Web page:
Whilst barra bravas are at every club in Argentina, they are most prominent in both River and Boca. River’s barra bravas have close links with the national government who were at war with the powerful media group, Clarin, which saw football become just one of the battlegrounds in Argentina.

Just this week, the barra bravas of River Plate have already been in the headlines. A 100 strong mob attacked rival gang in a River Plate cafe, injuring many members of the public in an organised attack over limited tickets for the game against Boca Juniors.

“The organised fights of Barra Brava often taken place away from the ground, often near motorways. There is the lurking sense of danger at football matches in Argentina,” Joel Richards, author of Inside the Ultimate Derby.

Argentina’s most serious-related football tragedy was that at the Monumental in 1968 where 71 Boca supporters had died in a crush as fans made for the exit. To this day, nobody has yet been brought to justice for the tragedy and exactly what had happened has never been clarified.

In the next fixture between the two sides, the two sets of supporters sang the same song.

No habia puerta, no habia molinete, era la cana que pegaba con machete. There was no gate, there were no barriers, it was the police thrashing out with knives.

Between the Gate 12 tragedy and River and Boca’s barra bravas joining forces for political and financial interests in 2009, the violence in and around football in Argentina has steadily increased.

Families travelled from Europe, namely Spain and Italy to the south of Buenos Aires, settling in the dock area of La Boca. Football clubs emerged in working-class areas in the Argentine capital but a dispute between youth over who was the better team, Los Rosales or Santa Rosa,  resulted in both sides deciding to join forces, and so The River Plate was born.

Through the narrow streets of La Boca, two of the club’s founders noticed red ribbons hanging from a float claiming to carry ‘The Inhabitants from Hell’. Risking the wrath of the owners, the youth ripped the ribbons down and draped their white shirts, providing the team with a strip.

Streets away, Independencia Sur were looking for a new start, names were mentioned but owners decided that the neighbourhood should figure in the name. Days later, they had opted for Boca Juniors, and so a local rivalry was born.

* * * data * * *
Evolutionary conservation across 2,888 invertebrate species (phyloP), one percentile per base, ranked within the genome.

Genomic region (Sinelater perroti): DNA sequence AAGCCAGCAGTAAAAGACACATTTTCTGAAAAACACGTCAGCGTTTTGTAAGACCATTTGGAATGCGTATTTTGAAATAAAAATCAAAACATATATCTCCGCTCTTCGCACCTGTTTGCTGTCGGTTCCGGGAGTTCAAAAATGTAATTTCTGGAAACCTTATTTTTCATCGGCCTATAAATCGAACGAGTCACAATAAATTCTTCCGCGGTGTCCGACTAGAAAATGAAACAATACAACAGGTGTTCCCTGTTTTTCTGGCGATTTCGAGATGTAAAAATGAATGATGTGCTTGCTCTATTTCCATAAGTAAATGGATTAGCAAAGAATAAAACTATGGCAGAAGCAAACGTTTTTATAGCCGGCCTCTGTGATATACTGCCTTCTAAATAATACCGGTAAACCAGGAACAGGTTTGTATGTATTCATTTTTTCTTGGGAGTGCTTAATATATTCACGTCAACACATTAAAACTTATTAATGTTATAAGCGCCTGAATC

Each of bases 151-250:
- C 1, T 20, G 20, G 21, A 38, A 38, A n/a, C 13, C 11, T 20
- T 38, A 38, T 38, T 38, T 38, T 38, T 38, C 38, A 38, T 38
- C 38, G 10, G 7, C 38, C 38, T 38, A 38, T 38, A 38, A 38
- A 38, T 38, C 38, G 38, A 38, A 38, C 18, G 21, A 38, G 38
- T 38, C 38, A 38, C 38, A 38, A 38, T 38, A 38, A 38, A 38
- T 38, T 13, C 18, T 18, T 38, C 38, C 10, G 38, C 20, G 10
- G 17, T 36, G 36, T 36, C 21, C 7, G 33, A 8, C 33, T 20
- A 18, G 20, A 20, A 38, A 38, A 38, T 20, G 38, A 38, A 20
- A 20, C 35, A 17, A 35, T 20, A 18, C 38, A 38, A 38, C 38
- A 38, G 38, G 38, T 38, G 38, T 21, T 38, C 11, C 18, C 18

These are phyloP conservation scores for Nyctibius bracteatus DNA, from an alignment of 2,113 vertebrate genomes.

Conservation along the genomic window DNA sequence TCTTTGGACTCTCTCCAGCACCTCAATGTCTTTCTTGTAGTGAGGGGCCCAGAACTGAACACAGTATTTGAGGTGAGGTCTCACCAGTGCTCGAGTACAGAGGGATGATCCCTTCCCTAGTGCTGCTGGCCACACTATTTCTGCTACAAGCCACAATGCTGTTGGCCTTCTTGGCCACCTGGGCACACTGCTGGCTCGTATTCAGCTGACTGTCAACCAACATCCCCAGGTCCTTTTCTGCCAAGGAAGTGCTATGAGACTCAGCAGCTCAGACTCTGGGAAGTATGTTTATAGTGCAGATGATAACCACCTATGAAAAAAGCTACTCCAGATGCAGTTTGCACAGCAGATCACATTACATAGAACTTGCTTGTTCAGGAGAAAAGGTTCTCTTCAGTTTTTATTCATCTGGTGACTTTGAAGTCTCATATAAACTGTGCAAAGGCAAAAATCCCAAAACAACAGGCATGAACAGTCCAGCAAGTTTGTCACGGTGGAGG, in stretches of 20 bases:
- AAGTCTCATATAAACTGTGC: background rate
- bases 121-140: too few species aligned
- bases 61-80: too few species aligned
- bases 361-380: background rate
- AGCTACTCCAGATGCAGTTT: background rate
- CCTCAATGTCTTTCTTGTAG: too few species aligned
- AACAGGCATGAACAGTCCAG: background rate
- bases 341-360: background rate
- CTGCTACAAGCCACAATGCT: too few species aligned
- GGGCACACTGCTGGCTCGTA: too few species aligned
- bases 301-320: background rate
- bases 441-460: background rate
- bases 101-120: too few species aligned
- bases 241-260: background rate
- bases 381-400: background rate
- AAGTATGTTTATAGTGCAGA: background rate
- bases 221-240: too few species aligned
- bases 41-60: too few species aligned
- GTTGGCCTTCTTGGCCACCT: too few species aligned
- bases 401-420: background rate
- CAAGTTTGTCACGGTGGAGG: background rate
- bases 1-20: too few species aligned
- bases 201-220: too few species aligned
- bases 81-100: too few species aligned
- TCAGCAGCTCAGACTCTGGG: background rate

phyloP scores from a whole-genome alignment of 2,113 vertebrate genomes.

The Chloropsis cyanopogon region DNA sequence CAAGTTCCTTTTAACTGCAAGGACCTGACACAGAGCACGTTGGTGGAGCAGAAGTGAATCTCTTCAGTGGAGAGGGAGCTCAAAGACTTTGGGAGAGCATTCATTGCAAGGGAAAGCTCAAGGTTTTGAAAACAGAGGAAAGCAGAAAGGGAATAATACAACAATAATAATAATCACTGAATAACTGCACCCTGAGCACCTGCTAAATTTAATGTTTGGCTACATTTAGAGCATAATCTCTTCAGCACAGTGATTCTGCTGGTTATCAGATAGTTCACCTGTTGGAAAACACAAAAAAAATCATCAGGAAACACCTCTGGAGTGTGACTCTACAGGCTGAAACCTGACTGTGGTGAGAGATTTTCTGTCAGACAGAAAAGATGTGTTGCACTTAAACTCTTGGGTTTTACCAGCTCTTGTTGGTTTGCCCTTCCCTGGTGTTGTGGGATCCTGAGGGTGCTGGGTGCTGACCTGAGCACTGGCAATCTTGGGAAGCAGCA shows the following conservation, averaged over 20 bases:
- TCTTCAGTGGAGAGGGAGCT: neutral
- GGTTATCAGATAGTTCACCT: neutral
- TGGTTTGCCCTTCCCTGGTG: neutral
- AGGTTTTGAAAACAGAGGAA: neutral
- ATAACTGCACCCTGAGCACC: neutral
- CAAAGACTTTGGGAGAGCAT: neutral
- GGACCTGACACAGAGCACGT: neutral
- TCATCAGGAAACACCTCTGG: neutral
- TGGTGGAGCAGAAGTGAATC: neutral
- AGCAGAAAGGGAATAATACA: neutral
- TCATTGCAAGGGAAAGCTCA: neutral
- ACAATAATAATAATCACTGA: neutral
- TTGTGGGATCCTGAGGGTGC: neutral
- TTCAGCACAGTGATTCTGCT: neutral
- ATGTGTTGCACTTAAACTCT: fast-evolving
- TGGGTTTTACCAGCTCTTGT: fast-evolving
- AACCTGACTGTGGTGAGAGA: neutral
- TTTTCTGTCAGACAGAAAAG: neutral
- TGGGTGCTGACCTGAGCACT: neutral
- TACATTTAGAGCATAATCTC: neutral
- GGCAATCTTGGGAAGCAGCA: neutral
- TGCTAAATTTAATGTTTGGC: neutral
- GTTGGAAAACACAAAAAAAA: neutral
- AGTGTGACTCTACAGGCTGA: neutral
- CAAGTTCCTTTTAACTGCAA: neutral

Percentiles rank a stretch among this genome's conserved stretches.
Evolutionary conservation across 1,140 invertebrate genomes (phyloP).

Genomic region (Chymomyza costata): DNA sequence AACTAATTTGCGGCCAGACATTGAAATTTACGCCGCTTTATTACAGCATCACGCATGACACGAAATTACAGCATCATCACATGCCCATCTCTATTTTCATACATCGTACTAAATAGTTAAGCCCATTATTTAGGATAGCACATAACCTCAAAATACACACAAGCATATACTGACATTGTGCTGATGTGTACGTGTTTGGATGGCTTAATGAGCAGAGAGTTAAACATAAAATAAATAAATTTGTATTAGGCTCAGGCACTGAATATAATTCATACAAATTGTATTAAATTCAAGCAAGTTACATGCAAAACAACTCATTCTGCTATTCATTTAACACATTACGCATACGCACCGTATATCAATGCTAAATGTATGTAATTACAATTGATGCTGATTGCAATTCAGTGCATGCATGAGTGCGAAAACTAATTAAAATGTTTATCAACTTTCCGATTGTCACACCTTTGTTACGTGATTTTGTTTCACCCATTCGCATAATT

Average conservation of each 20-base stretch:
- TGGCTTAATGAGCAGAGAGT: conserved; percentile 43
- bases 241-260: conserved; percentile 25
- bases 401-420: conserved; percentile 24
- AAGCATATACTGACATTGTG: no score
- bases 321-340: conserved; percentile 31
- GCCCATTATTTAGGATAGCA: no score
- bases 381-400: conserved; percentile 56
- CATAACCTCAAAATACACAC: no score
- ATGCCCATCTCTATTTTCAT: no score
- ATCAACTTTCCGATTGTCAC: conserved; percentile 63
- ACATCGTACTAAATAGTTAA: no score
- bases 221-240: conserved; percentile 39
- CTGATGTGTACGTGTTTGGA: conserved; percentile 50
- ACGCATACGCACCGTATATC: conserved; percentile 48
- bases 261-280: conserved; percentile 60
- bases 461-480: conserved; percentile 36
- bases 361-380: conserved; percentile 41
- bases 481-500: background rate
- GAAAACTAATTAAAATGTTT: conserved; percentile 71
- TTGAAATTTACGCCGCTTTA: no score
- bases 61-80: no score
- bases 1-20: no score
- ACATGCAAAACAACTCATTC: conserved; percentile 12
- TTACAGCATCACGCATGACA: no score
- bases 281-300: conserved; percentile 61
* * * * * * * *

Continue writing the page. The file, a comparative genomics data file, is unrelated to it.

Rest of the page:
“The area around Boca is characterised by lack of space, pokey little streets,” said Vickery.

“The stadium reflects that, that’s why it is called the chocolate box because it goes straight upwards, there’s no space.”

For 20 years, both clubs had battled it out for ownership of the area, and with narrow streets and little space for the two of them – it was time for River to relocate in Recoleta before moving further north to a barren area in 1938.

To this day, River find themselves situated on the edge of Belgrano and Nunez, an open space which allowed them to build the largest stadium in the country, and so the Estadio Monumental Antonio Vespucio Liberti was born, named after legendary club president, Antionio Liberti.

Argentina, known for its wine, steaks, ice cream, and of course, two of the greatest footballers to ever grace this planet, Diego Maradona and Lionel Messi.

An icon for Boca, Maradona stayed at the Argentine club for just one season before joining Barcelona, returning to La Bombonera in 1995 as a legend and a World Cup winner.

When Maradona had signed for Boca the first time round, River had softened the blow by signing Valencia’s Mario Kempes, despite being injured.

“They knew I was injured when I arrived,” said Kempes. “At Valencia they hadn’t found out what was wrong with me, and I didn’t play for six months after joining River.”

Despite missing the first superclasico, Kempes was fit for the following clash, ending in a 1-1 draw in which Maradona was the scorer for Boca.

The great Kempes once told reporters: “Central-Newell’s, in Rosario, is different,” he explained, “Because they are the two local sides they are fighting over who is the best in the city, for hegemony. In Cordoba, where I also played clasicos, it is very similar. The build-up is intense, players prepare for the game like any other but nothing gives you that buzz of a clasico.

The superclasico is different because they are not just fighting for the city, but because it is a national clasico, the whole country is involved.”

Following River’s promotion back in the top flight, the superclasico has raised in intensity levels – police on high alert during the hours of build-up to the game. Aggression, chanting, and most importantly, passion will entice viewers around the globe.

You can find RivalTalk’s full Tim Vickery interview below:

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Dinamo vs Split match abandoned as fans and players boycott tie